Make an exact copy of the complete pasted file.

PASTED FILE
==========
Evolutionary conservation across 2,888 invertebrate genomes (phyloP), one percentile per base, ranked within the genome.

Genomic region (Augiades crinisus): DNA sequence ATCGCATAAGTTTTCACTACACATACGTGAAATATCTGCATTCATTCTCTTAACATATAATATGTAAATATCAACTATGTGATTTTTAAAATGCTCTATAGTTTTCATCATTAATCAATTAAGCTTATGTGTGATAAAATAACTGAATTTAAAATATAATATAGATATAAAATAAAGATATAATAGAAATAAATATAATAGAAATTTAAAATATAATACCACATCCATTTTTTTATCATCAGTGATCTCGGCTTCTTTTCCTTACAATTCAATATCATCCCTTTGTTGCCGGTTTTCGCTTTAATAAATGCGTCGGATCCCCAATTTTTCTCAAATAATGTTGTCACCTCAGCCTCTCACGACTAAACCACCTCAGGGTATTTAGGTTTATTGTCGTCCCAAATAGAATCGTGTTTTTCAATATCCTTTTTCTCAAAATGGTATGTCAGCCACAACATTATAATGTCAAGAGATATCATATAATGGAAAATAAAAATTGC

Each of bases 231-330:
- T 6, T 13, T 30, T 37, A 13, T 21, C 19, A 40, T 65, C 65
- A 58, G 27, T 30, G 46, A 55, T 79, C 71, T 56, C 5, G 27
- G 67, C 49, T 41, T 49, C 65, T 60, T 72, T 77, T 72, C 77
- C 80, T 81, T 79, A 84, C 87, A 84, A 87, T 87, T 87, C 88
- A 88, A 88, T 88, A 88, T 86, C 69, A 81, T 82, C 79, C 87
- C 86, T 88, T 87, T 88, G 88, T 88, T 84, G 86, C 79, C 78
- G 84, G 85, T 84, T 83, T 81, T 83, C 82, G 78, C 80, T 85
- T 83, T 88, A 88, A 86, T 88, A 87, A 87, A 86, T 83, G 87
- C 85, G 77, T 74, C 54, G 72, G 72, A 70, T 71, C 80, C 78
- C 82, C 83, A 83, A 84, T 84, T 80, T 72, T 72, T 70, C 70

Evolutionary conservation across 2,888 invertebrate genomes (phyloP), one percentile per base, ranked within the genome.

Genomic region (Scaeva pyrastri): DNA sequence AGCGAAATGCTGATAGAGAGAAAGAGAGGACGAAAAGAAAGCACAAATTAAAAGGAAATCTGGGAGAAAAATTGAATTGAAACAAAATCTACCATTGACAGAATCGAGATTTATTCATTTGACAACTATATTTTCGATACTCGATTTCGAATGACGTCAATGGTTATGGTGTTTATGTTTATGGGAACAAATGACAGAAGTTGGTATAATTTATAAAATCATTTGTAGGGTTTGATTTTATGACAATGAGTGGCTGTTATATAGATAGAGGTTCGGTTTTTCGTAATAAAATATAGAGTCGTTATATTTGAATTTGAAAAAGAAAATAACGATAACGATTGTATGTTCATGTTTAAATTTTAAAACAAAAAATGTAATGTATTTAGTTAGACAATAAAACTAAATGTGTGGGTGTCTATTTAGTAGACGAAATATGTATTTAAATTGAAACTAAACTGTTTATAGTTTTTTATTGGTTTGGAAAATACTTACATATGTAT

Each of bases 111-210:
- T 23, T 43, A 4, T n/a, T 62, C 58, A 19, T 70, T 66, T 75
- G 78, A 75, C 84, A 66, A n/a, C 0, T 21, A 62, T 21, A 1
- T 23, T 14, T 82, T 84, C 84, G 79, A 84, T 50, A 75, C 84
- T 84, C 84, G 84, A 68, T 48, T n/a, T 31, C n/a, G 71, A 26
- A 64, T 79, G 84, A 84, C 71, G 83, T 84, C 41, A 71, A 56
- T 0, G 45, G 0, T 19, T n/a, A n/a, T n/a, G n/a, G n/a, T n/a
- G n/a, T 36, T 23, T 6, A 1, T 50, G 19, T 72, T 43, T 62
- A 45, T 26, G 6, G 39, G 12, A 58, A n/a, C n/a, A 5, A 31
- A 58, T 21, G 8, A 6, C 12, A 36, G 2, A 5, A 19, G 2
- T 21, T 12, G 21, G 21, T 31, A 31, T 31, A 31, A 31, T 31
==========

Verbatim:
Evolutionary conservation across 2,888 invertebrate genomes (phyloP), one percentile per base, ranked within the genome.

Genomic region (Augiades crinisus): DNA sequence ATCGCATAAGTTTTCACTACACATACGTGAAATATCTGCATTCATTCTCTTAACATATAATATGTAAATATCAACTATGTGATTTTTAAAATGCTCTATAGTTTTCATCATTAATCAATTAAGCTTATGTGTGATAAAATAACTGAATTTAAAATATAATATAGATATAAAATAAAGATATAATAGAAATAAATATAATAGAAATTTAAAATATAATACCACATCCATTTTTTTATCATCAGTGATCTCGGCTTCTTTTCCTTACAATTCAATATCATCCCTTTGTTGCCGGTTTTCGCTTTAATAAATGCGTCGGATCCCCAATTTTTCTCAAATAATGTTGTCACCTCAGCCTCTCACGACTAAACCACCTCAGGGTATTTAGGTTTATTGTCGTCCCAAATAGAATCGTGTTTTTCAATATCCTTTTTCTCAAAATGGTATGTCAGCCACAACATTATAATGTCAAGAGATATCATATAATGGAAAATAAAAATTGC

Each of bases 231-330:
- T 6, T 13, T 30, T 37, A 13, T 21, C 19, A 40, T 65, C 65
- A 58, G 27, T 30, G 46, A 55, T 79, C 71, T 56, C 5, G 27
- G 67, C 49, T 41, T 49, C 65, T 60, T 72, T 77, T 72, C 77
- C 80, T 81, T 79, A 84, C 87, A 84, A 87, T 87, T 87, C 88
- A 88, A 88, T 88, A 88, T 86, C 69, A 81, T 82, C 79, C 87
- C 86, T 88, T 87, T 88, G 88, T 88, T 84, G 86, C 79, C 78
- G 84, G 85, T 84, T 83, T 81, T 83, C 82, G 78, C 80, T 85
- T 83, T 88, A 88, A 86, T 88, A 87, A 87, A 86, T 83, G 87
- C 85, G 77, T 74, C 54, G 72, G 72, A 70, T 71, C 80, C 78
- C 82, C 83, A 83, A 84, T 84, T 80, T 72, T 72, T 70, C 70

Evolutionary conservation across 2,888 invertebrate genomes (phyloP), one percentile per base, ranked within the genome.

Genomic region (Scaeva pyrastri): DNA sequence AGCGAAATGCTGATAGAGAGAAAGAGAGGACGAAAAGAAAGCACAAATTAAAAGGAAATCTGGGAGAAAAATTGAATTGAAACAAAATCTACCATTGACAGAATCGAGATTTATTCATTTGACAACTATATTTTCGATACTCGATTTCGAATGACGTCAATGGTTATGGTGTTTATGTTTATGGGAACAAATGACAGAAGTTGGTATAATTTATAAAATCATTTGTAGGGTTTGATTTTATGACAATGAGTGGCTGTTATATAGATAGAGGTTCGGTTTTTCGTAATAAAATATAGAGTCGTTATATTTGAATTTGAAAAAGAAAATAACGATAACGATTGTATGTTCATGTTTAAATTTTAAAACAAAAAATGTAATGTATTTAGTTAGACAATAAAACTAAATGTGTGGGTGTCTATTTAGTAGACGAAATATGTATTTAAATTGAAACTAAACTGTTTATAGTTTTTTATTGGTTTGGAAAATACTTACATATGTAT

Each of bases 111-210:
- T 23, T 43, A 4, T n/a, T 62, C 58, A 19, T 70, T 66, T 75
- G 78, A 75, C 84, A 66, A n/a, C 0, T 21, A 62, T 21, A 1
- T 23, T 14, T 82, T 84, C 84, G 79, A 84, T 50, A 75, C 84
- T 84, C 84, G 84, A 68, T 48, T n/a, T 31, C n/a, G 71, A 26
- A 64, T 79, G 84, A 84, C 71, G 83, T 84, C 41, A 71, A 56
- T 0, G 45, G 0, T 19, T n/a, A n/a, T n/a, G n/a, G n/a, T n/a
- G n/a, T 36, T 23, T 6, A 1, T 50, G 19, T 72, T 43, T 62
- A 45, T 26, G 6, G 39, G 12, A 58, A n/a, C n/a, A 5, A 31
- A 58, T 21, G 8, A 6, C 12, A 36, G 2, A 5, A 19, G 2
- T 21, T 12, G 21, G 21, T 31, A 31, T 31, A 31, A 31, T 31